He says that these institutions have “stepped into the breach. While many were convinced we could not succeed, we’ve exceeded expectations.”
Speaking to The Jerusalem Post, Weiss effused about his successors who have taken over the above institutions as well as the Hebrew Institute of Riverdale, where he conducted services for decades.

At some point, Weiss swivels to controversial issues in Israel where he has staked out strong positions.

Though he said that his father revered the Israeli Chief Rabbinate, he criticizes it for “consolidation of rabbinic authority and use of coercive powers” which have “alienated much of Israel’s citizenry.”
More specifically, he rebukes the rabbinate for a situation where, “of the 300,000 Soviet émigrés to Israel who are not halachically Jewish, only 20,000 have been converted over the past 30 years.”

He accuses the Rabbinical Council of America of capitulating to what he calls the Israeli rabbinate’s unnecessarily onerous process.Weiss advocates easing the path to become Jewish and notes that the International Rabbinic Fellowship, which he founded, is a practical arm for implementing his more open approach to conversion.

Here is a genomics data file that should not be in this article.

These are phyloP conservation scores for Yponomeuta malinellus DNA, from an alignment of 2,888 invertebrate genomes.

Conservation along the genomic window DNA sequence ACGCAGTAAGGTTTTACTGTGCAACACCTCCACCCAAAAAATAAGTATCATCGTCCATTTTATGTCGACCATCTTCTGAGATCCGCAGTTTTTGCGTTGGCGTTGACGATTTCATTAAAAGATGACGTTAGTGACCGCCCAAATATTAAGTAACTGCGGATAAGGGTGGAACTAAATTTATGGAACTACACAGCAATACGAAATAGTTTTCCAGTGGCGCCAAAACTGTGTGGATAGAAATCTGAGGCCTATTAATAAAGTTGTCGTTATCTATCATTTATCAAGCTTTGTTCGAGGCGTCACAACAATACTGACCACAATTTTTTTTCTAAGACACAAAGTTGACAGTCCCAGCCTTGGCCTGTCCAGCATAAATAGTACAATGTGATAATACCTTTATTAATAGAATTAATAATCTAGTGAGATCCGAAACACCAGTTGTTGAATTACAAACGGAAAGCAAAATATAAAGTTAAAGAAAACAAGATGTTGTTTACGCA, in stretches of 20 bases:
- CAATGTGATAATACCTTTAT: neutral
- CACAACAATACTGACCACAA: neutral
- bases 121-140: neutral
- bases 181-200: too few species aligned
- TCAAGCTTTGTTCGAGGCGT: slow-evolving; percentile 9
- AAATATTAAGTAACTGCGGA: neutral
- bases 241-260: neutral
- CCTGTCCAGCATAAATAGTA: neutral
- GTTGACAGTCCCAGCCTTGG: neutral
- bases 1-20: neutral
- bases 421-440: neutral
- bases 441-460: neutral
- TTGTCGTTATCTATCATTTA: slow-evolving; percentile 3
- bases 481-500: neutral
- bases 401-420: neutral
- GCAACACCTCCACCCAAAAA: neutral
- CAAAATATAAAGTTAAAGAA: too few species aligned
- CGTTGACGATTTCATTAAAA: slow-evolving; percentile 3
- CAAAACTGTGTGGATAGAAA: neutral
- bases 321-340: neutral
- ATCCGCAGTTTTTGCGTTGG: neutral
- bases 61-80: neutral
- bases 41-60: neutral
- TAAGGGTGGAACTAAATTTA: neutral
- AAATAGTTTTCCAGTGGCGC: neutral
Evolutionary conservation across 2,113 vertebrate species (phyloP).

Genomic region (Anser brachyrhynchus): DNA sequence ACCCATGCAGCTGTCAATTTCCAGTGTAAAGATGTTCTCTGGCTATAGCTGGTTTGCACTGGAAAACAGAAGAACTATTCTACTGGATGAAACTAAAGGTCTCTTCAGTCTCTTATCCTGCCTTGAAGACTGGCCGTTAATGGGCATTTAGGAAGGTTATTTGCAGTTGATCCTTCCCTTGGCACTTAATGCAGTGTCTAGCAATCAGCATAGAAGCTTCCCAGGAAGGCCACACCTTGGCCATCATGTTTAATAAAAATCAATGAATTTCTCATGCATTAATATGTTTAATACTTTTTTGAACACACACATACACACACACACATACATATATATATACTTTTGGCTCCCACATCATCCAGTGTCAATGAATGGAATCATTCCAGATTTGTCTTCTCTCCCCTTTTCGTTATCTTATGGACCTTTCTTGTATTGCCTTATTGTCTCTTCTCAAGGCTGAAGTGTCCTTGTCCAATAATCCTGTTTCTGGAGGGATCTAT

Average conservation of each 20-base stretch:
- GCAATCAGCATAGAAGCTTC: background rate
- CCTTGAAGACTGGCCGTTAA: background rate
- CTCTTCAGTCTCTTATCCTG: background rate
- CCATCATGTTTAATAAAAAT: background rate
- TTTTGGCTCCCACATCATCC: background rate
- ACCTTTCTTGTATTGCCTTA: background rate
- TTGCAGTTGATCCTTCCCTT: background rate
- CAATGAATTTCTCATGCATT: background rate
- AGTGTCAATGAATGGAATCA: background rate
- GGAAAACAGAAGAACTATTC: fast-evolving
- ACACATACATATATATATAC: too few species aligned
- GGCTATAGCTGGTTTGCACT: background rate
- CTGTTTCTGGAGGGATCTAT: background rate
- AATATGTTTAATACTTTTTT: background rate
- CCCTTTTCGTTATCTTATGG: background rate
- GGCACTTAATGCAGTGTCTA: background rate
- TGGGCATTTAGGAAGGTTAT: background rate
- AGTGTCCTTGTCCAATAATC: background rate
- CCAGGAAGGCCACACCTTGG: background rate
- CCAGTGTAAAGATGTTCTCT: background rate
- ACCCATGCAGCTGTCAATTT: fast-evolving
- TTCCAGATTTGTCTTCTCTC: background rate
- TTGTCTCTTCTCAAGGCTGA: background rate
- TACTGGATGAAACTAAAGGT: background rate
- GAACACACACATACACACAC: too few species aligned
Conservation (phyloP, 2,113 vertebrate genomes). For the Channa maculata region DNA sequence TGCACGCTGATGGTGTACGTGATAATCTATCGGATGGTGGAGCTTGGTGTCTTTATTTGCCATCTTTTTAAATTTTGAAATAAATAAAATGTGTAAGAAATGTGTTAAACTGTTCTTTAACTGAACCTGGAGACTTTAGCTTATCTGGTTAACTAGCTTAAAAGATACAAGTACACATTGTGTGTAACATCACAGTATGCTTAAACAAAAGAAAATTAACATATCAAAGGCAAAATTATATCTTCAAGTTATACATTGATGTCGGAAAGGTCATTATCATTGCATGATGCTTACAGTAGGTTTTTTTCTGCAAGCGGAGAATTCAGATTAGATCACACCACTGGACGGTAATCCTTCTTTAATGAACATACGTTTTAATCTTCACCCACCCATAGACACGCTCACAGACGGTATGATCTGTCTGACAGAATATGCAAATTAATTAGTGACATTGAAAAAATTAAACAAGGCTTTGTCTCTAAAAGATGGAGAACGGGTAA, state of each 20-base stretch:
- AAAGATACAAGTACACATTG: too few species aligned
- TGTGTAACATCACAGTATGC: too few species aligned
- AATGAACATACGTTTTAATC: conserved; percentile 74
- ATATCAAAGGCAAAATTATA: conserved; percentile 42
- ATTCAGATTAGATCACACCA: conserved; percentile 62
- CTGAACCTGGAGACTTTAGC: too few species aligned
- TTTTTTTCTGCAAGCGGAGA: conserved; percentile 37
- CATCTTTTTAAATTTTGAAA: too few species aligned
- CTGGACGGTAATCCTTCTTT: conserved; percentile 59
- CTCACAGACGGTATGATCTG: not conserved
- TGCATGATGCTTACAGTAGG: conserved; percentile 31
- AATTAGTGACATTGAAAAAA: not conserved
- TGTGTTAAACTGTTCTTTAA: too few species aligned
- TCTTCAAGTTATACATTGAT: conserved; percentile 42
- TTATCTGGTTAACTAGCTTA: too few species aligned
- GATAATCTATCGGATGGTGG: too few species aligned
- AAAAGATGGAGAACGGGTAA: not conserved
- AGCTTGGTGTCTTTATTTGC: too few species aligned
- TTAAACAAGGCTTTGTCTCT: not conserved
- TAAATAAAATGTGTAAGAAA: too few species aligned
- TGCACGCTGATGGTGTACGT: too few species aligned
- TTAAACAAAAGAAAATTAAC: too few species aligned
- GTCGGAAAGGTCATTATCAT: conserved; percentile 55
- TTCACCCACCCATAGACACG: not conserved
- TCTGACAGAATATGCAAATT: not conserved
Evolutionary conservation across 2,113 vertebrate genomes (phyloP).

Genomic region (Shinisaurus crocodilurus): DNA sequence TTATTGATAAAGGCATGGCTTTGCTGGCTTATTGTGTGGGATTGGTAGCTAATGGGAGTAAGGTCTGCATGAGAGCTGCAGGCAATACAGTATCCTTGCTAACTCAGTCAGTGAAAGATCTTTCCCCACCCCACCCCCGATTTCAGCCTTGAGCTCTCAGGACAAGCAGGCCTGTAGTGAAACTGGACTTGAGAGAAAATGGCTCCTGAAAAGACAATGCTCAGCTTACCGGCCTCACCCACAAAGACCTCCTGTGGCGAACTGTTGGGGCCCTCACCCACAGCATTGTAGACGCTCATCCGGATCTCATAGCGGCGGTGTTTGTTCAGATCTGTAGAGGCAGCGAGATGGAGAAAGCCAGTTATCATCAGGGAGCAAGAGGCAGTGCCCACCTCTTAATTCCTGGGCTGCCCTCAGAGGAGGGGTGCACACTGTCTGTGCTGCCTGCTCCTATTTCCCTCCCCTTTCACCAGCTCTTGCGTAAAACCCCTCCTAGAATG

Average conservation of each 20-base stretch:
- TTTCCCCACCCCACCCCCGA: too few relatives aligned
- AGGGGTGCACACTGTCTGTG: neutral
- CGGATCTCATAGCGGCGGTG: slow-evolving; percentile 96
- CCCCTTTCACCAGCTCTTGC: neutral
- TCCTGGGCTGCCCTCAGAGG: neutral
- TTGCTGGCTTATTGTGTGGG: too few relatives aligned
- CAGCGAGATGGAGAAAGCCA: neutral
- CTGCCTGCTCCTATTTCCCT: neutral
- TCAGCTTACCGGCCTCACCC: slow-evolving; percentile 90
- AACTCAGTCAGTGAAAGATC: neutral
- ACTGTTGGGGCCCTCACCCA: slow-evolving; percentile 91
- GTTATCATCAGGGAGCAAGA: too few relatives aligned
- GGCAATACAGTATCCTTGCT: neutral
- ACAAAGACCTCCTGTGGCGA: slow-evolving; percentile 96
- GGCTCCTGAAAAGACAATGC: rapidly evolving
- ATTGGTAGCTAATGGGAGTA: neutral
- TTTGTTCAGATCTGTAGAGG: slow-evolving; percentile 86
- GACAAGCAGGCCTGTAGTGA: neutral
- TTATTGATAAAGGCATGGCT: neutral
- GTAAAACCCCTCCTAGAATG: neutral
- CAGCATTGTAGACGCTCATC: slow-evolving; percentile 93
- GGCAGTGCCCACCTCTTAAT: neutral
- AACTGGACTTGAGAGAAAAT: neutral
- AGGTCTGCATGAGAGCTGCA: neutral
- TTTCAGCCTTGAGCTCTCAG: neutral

Showing his character as a maverick, Weiss intersperses discussing down-to-earth controversies with a call to focus all efforts on soaring spiritually by embracing song and dance in prayer and an open-minded outlook emphasizing broader values like holiness and embracing other Jews as part of a person’s wide family.

Weiss’s book also has sections about religious Zionism, problems in the area of Jewish divorce, the Holocaust, Israel’s plight during the 2014 Gaza war and a variety of other issues he has dedicated himself to over the years.

One tension in the book is his explanation of his evolution.

For example, he says that he became more liberal on certain women’s issues after being confronted years later by a former student. The student shocked him with her explanation of why his earlier apologetics to convince her to accept parts of the prayer service which conflicted with her female identity had failed.

The arguments made by the woman were not new ones, so it appears that what changed Weiss’s view was hearing the human frustration of his former student, whom he respected.

It is not 100% clear from Weiss about where such emotional encounters should trump previously built intellectual foundations and how an open Orthodox person knows when to turn Right or Left.

But he did tell the Post that an open Orthodox approach to Jewish law serves as a bridge between past and present. It must be grounded seriously in tradition, but how a question is asked, addressing human pain and sizing up the sincerity of who is asking the question have a role to play.